Metabolic engineering, systems biology and synthetic biology
Sang Yup Lee, Department of Chemical and Biomolecular Engineering, KAIST, Daejeon, South Korea
In the sunny morning of November 15, 2017, Professor Meteng is having a conversation with one of his graduate students in the lab. ‘Have a look at this. I just finished designing the 3.5 kb bacterial genome for polyethylene terephthalate (PET) production. Wow, it took us 2 weeks to design this sequence using our in silico MetabolicRegulatorySignaling Designer program. As we discussed, we now optimally positioned all the genes necessary for cell growth and PET production from carbon dioxide and sunlight. We should be able to produce PET with a productivity of 5.5 g l−1 h−1 and 95% of the maximum theoretical yield. We still need to run several fermentations to confirm the in silico predicted performance and collect data in order to further improve this bug's performance by fixing its genome. Once these are all done, I expect that the production cost of this bio-based PET will be about 2.5$ per kg. Later today, I will send this synthetic genome sequence to the National Genetically Created Organisms Committee for approval to synthesize. It usually takes five working days to get approval. Then, I will send the sequence to company X to synthesize it. The synthetic genome will cost $500 and will be delivered to you within 24 h. We might get some discount as we already synthesized two genomes last week. Once you receive the synthesized genome, you can create PET producer using the in vitro CELL CREATOR kit we purchased last week. How do we want to name this bacterium? Hmm . . . how about Plasticomonas superproduciens KAIST2017?’
Over the last couple of decades, metabolic engineering (Bailey, 1991) has advanced rapidly to design and develop engineered bacteria in order to more efficiently produce drugs, chemicals, fuel and materials. Traditional metabolic engineering started by manipulation of a handful of genes to be amplified, deleted, and/or introduced heterologously. Over the last decade, advances in systems biology have changed the way metabolic engineering is performed. Based on the rapid analysis of the entire genome followed by other omics studies including transcroptomics, proteomics, metabolomics and even fluxomics, metabolic engineers are now equipped with vast amounts of data and simulation tools that can be used in designing the optimally performing cells. A system-wide analysis and engineering of metabolic and other cellular networks are now possible – and thus called, systems metabolic engineering (Lee et al., 2007). More recent advances in cost-effective DNA synthesis and synthetic biology are triggering our interest in possibly designing the whole genome followed by actual genome synthesis. Although Craig Venter's the first artificially synthesized genome (Gibson et al., 2010) is far away from the creation of true ‘designed cell doing something useful’, it showed the possibility for the first time.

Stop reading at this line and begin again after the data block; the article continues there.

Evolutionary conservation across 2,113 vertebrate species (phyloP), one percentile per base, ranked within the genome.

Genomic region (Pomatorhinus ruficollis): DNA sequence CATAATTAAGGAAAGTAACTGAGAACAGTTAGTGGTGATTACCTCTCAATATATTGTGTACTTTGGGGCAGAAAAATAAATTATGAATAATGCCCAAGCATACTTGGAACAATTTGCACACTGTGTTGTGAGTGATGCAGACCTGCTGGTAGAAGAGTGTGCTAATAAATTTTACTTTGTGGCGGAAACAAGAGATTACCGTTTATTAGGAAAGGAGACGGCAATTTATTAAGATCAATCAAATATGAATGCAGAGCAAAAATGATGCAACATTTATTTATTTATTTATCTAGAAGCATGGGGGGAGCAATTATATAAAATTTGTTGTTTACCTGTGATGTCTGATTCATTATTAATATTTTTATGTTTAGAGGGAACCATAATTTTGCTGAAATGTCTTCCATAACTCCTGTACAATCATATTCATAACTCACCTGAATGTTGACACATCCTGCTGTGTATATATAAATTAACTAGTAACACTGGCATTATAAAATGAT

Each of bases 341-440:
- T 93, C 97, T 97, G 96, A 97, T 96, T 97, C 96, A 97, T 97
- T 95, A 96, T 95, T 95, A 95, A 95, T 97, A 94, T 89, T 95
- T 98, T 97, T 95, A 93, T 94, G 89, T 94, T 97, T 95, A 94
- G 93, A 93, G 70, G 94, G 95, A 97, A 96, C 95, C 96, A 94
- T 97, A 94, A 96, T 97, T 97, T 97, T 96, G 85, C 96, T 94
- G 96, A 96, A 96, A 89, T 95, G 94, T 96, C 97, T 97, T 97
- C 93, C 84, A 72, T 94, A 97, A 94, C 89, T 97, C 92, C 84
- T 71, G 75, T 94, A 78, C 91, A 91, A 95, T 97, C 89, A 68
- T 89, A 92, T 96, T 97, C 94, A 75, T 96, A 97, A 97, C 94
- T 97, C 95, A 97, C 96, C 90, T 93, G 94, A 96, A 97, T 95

Are we really interested in creating artificial organisms, such as overproducers of biofuel, plastics, chemicals and drugs? The answer is YES; but first, we might want to define what artificial organisms are. If we start with our favourite microbe E. coli, and engineer it by knocking out 50 genes, amplifying 10 genes, altering 7 regulatory circuits, and introducing 10 heterologous genes originated from plants and animals, is the resulting strain an engineered E. coli or created artificial cell? What if the number of genes that are altered reaches over 50% of the original genome? What do we call it? One thing for sure is that this type of engineering (or creation) should be performed for the benefits of human and environment. Ethics, safety and security issues will become increasingly important (Lee, 2010).
Metabolic engineering is an essential paradigm for the environmentally friendly production of chemicals and materials from renewable resources with an aim to save our earth and sustain human race, and developing ways of efficiently producing drugs that are new or difficult to synthesize. Innovative ways of bioremediation using metabolically engineered organisms will also be developed. Looking ahead, it is likely that many sophisticated organisms developed by systems metabolic engineering will appear over the next 7 years, mainly for the enhanced production of drugs, chemicals, fuels and materials. Some of these will be incorporated into the actual industrial biorefinery processes for the mass production. At the same time, organisms that are based on 100% synthesized genomes will continuously appear; the first handful of these will be most likely mimicking the genomes of the organisms already present in nature. We should not think that we are playing God.